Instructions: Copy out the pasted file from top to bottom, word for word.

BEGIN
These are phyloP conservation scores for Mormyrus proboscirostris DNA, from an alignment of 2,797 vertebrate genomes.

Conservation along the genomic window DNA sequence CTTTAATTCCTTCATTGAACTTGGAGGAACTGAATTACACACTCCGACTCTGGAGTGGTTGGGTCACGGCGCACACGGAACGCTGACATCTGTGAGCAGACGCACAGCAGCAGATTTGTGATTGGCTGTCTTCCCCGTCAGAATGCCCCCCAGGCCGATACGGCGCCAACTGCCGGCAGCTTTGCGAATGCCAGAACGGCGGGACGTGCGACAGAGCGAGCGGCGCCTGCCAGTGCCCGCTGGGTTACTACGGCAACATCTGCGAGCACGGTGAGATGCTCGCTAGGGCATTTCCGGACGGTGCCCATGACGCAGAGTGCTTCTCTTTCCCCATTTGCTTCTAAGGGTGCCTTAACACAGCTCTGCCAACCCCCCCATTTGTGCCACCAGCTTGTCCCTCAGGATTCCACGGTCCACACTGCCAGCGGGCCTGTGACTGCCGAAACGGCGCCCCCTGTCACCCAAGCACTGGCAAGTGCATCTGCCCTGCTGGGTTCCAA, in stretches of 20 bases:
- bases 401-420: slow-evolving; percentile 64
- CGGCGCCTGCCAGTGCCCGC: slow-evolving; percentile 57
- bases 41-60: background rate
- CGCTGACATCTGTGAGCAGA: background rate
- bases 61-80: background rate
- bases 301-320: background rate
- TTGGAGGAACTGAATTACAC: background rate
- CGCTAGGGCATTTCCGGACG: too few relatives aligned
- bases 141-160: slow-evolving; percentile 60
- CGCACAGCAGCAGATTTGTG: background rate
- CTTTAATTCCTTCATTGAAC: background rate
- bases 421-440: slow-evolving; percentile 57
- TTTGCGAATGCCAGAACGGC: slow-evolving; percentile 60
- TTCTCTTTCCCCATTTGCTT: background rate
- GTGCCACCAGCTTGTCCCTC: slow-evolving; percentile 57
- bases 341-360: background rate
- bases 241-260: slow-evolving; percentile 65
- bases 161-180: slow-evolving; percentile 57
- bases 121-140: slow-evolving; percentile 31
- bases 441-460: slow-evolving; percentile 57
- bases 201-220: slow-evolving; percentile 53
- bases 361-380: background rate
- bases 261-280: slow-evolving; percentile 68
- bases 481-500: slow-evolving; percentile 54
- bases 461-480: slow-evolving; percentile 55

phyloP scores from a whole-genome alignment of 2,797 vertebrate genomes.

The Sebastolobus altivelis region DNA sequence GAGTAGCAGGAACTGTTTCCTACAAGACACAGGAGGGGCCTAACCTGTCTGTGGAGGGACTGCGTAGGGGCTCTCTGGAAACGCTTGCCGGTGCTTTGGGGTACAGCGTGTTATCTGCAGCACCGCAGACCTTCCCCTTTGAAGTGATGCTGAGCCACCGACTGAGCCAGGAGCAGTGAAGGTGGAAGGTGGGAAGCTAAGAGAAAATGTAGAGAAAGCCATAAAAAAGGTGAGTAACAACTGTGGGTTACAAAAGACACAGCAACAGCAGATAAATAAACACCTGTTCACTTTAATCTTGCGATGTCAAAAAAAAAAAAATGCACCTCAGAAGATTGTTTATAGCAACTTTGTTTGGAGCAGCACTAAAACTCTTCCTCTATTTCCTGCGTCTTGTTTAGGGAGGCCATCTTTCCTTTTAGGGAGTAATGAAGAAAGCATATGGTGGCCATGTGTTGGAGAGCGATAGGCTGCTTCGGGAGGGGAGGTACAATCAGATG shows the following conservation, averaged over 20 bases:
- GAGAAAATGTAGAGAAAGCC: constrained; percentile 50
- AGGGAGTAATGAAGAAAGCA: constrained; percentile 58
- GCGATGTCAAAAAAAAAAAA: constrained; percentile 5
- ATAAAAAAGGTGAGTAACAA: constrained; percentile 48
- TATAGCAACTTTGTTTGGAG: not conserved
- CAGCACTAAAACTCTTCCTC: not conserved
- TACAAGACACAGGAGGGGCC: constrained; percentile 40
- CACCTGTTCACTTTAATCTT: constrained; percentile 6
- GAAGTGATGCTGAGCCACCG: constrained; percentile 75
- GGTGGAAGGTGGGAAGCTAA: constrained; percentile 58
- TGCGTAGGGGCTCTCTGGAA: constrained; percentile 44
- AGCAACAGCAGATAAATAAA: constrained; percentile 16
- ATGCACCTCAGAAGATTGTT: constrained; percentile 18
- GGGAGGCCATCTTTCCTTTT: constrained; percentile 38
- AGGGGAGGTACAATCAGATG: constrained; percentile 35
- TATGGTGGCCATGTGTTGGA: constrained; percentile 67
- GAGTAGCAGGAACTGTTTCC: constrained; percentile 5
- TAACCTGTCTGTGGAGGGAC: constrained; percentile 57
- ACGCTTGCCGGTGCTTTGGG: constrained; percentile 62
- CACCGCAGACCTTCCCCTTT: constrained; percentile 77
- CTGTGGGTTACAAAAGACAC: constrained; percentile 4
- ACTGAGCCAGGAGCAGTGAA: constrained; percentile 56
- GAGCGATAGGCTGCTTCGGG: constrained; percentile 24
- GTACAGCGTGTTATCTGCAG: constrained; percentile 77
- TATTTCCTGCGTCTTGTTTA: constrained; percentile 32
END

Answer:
These are phyloP conservation scores for Mormyrus proboscirostris DNA, from an alignment of 2,797 vertebrate genomes.

Conservation along the genomic window DNA sequence CTTTAATTCCTTCATTGAACTTGGAGGAACTGAATTACACACTCCGACTCTGGAGTGGTTGGGTCACGGCGCACACGGAACGCTGACATCTGTGAGCAGACGCACAGCAGCAGATTTGTGATTGGCTGTCTTCCCCGTCAGAATGCCCCCCAGGCCGATACGGCGCCAACTGCCGGCAGCTTTGCGAATGCCAGAACGGCGGGACGTGCGACAGAGCGAGCGGCGCCTGCCAGTGCCCGCTGGGTTACTACGGCAACATCTGCGAGCACGGTGAGATGCTCGCTAGGGCATTTCCGGACGGTGCCCATGACGCAGAGTGCTTCTCTTTCCCCATTTGCTTCTAAGGGTGCCTTAACACAGCTCTGCCAACCCCCCCATTTGTGCCACCAGCTTGTCCCTCAGGATTCCACGGTCCACACTGCCAGCGGGCCTGTGACTGCCGAAACGGCGCCCCCTGTCACCCAAGCACTGGCAAGTGCATCTGCCCTGCTGGGTTCCAA, in stretches of 20 bases:
- bases 401-420: slow-evolving; percentile 64
- CGGCGCCTGCCAGTGCCCGC: slow-evolving; percentile 57
- bases 41-60: background rate
- CGCTGACATCTGTGAGCAGA: background rate
- bases 61-80: background rate
- bases 301-320: background rate
- TTGGAGGAACTGAATTACAC: background rate
- CGCTAGGGCATTTCCGGACG: too few relatives aligned
- bases 141-160: slow-evolving; percentile 60
- CGCACAGCAGCAGATTTGTG: background rate
- CTTTAATTCCTTCATTGAAC: background rate
- bases 421-440: slow-evolving; percentile 57
- TTTGCGAATGCCAGAACGGC: slow-evolving; percentile 60
- TTCTCTTTCCCCATTTGCTT: background rate
- GTGCCACCAGCTTGTCCCTC: slow-evolving; percentile 57
- bases 341-360: background rate
- bases 241-260: slow-evolving; percentile 65
- bases 161-180: slow-evolving; percentile 57
- bases 121-140: slow-evolving; percentile 31
- bases 441-460: slow-evolving; percentile 57
- bases 201-220: slow-evolving; percentile 53
- bases 361-380: background rate
- bases 261-280: slow-evolving; percentile 68
- bases 481-500: slow-evolving; percentile 54
- bases 461-480: slow-evolving; percentile 55

phyloP scores from a whole-genome alignment of 2,797 vertebrate genomes.

The Sebastolobus altivelis region DNA sequence GAGTAGCAGGAACTGTTTCCTACAAGACACAGGAGGGGCCTAACCTGTCTGTGGAGGGACTGCGTAGGGGCTCTCTGGAAACGCTTGCCGGTGCTTTGGGGTACAGCGTGTTATCTGCAGCACCGCAGACCTTCCCCTTTGAAGTGATGCTGAGCCACCGACTGAGCCAGGAGCAGTGAAGGTGGAAGGTGGGAAGCTAAGAGAAAATGTAGAGAAAGCCATAAAAAAGGTGAGTAACAACTGTGGGTTACAAAAGACACAGCAACAGCAGATAAATAAACACCTGTTCACTTTAATCTTGCGATGTCAAAAAAAAAAAAATGCACCTCAGAAGATTGTTTATAGCAACTTTGTTTGGAGCAGCACTAAAACTCTTCCTCTATTTCCTGCGTCTTGTTTAGGGAGGCCATCTTTCCTTTTAGGGAGTAATGAAGAAAGCATATGGTGGCCATGTGTTGGAGAGCGATAGGCTGCTTCGGGAGGGGAGGTACAATCAGATG shows the following conservation, averaged over 20 bases:
- GAGAAAATGTAGAGAAAGCC: constrained; percentile 50
- AGGGAGTAATGAAGAAAGCA: constrained; percentile 58
- GCGATGTCAAAAAAAAAAAA: constrained; percentile 5
- ATAAAAAAGGTGAGTAACAA: constrained; percentile 48
- TATAGCAACTTTGTTTGGAG: not conserved
- CAGCACTAAAACTCTTCCTC: not conserved
- TACAAGACACAGGAGGGGCC: constrained; percentile 40
- CACCTGTTCACTTTAATCTT: constrained; percentile 6
- GAAGTGATGCTGAGCCACCG: constrained; percentile 75
- GGTGGAAGGTGGGAAGCTAA: constrained; percentile 58
- TGCGTAGGGGCTCTCTGGAA: constrained; percentile 44
- AGCAACAGCAGATAAATAAA: constrained; percentile 16
- ATGCACCTCAGAAGATTGTT: constrained; percentile 18
- GGGAGGCCATCTTTCCTTTT: constrained; percentile 38
- AGGGGAGGTACAATCAGATG: constrained; percentile 35
- TATGGTGGCCATGTGTTGGA: constrained; percentile 67
- GAGTAGCAGGAACTGTTTCC: constrained; percentile 5
- TAACCTGTCTGTGGAGGGAC: constrained; percentile 57
- ACGCTTGCCGGTGCTTTGGG: constrained; percentile 62
- CACCGCAGACCTTCCCCTTT: constrained; percentile 77
- CTGTGGGTTACAAAAGACAC: constrained; percentile 4
- ACTGAGCCAGGAGCAGTGAA: constrained; percentile 56
- GAGCGATAGGCTGCTTCGGG: constrained; percentile 24
- GTACAGCGTGTTATCTGCAG: constrained; percentile 77
- TATTTCCTGCGTCTTGTTTA: constrained; percentile 32